Over 600 fifth-graders from nine elementary schools around the island gathered May 29 at the University of Hawai‘i’s College of Tropical Agriculture and Human Resources Agriculture Research Center to learn about resource conservation. The event was open to the public, but the majority of participants were 10 year olds.
“This is a really receptive age,” said Roy Yamakawa, interim Kaua‘i administrator for CTAHR. “Ten years old is that period when you can really catch them — they’re not into the ego thing yet.”
Kaua‘i’s Agricultural Awareness Day originated with retired county administrator Terry Sekioka and former research associate Susan Keller. They recognized that with fewer families working in agriculture, more children would think that food comes from the supermarket rather than the farm, states a press release.
Now in its 12th year, agricultural and environmental awareness day is an annual event co-hosted by Kaua‘i County Farm Bureau and CTAHR. It’s an opportunity to introduce students to careers in agriculture and environmental studies.
Yamakawa said when students reach the fifth grade they are prime for learning.
“They’ve had some experience with science,” he said. “At this age they are like a flower just opening.”
Agricultural Awareness Day was developed to plant seeds of curiosity that might motivate a new generation of agriculturists. The concept has been so successful that over the past few years similar events have been introduced on O‘ahu and the Big Island.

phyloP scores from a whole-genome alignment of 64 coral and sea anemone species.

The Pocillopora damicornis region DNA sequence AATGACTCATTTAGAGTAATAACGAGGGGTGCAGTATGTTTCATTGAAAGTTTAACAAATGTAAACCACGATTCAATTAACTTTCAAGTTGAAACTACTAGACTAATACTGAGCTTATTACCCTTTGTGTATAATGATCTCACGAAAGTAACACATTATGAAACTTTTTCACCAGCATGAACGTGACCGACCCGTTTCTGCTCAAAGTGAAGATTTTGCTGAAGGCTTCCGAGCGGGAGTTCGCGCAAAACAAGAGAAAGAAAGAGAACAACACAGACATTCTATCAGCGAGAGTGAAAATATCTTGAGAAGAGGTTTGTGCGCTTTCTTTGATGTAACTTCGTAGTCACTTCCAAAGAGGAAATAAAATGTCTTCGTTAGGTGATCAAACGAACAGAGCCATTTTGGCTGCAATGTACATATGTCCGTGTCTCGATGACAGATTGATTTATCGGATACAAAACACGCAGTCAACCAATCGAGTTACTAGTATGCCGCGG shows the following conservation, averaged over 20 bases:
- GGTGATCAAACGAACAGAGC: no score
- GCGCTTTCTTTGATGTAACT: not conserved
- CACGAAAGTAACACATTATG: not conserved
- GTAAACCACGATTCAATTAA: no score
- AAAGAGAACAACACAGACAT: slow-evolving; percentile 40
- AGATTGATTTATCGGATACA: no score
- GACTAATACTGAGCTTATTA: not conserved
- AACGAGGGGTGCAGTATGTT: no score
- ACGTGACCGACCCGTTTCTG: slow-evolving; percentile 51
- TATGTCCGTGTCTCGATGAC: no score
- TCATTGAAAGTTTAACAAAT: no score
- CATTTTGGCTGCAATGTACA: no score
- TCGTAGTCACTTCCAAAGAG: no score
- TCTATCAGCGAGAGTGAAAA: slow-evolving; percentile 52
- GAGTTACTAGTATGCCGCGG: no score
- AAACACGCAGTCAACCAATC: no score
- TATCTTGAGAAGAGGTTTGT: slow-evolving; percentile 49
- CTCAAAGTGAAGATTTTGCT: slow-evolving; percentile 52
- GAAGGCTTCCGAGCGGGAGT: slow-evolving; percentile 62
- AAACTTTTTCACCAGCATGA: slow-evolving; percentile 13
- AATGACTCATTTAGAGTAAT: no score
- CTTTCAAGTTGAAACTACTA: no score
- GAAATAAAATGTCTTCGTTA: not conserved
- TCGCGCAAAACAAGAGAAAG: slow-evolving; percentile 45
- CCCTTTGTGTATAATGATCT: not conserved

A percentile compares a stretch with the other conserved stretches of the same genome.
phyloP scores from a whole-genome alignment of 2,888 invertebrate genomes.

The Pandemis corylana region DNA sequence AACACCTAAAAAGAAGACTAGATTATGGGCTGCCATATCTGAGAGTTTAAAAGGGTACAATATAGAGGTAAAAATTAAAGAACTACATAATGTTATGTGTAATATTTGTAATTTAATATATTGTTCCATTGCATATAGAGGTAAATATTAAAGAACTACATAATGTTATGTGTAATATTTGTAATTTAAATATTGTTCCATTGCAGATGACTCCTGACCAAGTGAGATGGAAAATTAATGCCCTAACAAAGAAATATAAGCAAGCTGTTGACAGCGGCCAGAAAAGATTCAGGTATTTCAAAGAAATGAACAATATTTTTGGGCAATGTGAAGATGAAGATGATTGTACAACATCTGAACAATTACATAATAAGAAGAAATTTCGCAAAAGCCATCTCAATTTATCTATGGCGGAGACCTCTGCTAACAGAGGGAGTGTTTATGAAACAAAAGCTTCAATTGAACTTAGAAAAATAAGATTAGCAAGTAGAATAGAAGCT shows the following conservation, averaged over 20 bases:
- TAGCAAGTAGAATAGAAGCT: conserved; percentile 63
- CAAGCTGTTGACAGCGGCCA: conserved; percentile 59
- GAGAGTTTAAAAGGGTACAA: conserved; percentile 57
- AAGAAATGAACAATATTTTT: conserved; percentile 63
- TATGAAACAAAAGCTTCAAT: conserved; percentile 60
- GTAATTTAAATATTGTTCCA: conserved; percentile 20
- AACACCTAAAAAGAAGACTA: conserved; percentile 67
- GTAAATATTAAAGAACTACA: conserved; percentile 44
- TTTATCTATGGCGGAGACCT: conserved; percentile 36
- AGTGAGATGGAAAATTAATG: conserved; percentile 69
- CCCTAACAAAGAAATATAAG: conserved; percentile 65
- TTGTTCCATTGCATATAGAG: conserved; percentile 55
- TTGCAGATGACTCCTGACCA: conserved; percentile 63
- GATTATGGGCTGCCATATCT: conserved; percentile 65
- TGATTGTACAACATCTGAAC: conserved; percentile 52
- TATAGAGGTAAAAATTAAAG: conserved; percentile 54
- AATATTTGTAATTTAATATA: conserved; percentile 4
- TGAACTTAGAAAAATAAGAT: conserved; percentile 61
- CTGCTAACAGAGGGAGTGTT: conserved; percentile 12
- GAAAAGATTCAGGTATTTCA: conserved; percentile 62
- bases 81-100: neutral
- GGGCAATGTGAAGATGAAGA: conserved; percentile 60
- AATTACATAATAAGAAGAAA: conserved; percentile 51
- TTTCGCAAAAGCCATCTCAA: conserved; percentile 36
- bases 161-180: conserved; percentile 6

This year’s event featured eight lectures and 20 exhibits reflecting Kaua‘i’s agricultural diversity.
Yamakawa said he receives calls daily from residents curious about what kinds of seeds to plant in their home gardens. He’s encouraged by this homegrown renaissance.
“Because of the economy being what it is, this is an opportunity,” said the Lawa‘i born native. “When I was growing up we grew over 50 percent of our food.”
Among this year’s lectures were: hands-on plant propagation; the new food pyramid in food and nutrition; learning about the basics of biotechnology and genetics; soil and water conservation; invasive species; agriculture in the classroom; and cultivation of taro. Lectures were presented by UH CTAHR staff, as well as Kaua‘i Invasive Species Committee members, Pioneer, USDA-NRCS, and the Kaua‘i Taro Association.
Yamakawa stands behind hands-on experience as one of the best ways to learn.
“It’s not passive, like a lecture or TV,” he said.
One presentation by Kaua‘i Taro involved the kids in the process of pounding taro into poi. Exhibits featured a range of experiences related to agriculture and the environment. Students met the kids and goats of Kaua‘i Kunana Dairy, honeybees from Garden Island Honey and learned about biotechnology from Syngenta, Monsanto and Pioneer.
The question that acted as an umbrella for all the exhibits was, “Where does food come from?”
Students also learned the basics of natural resource conservation such as endemic species, fire prevention, and forestry.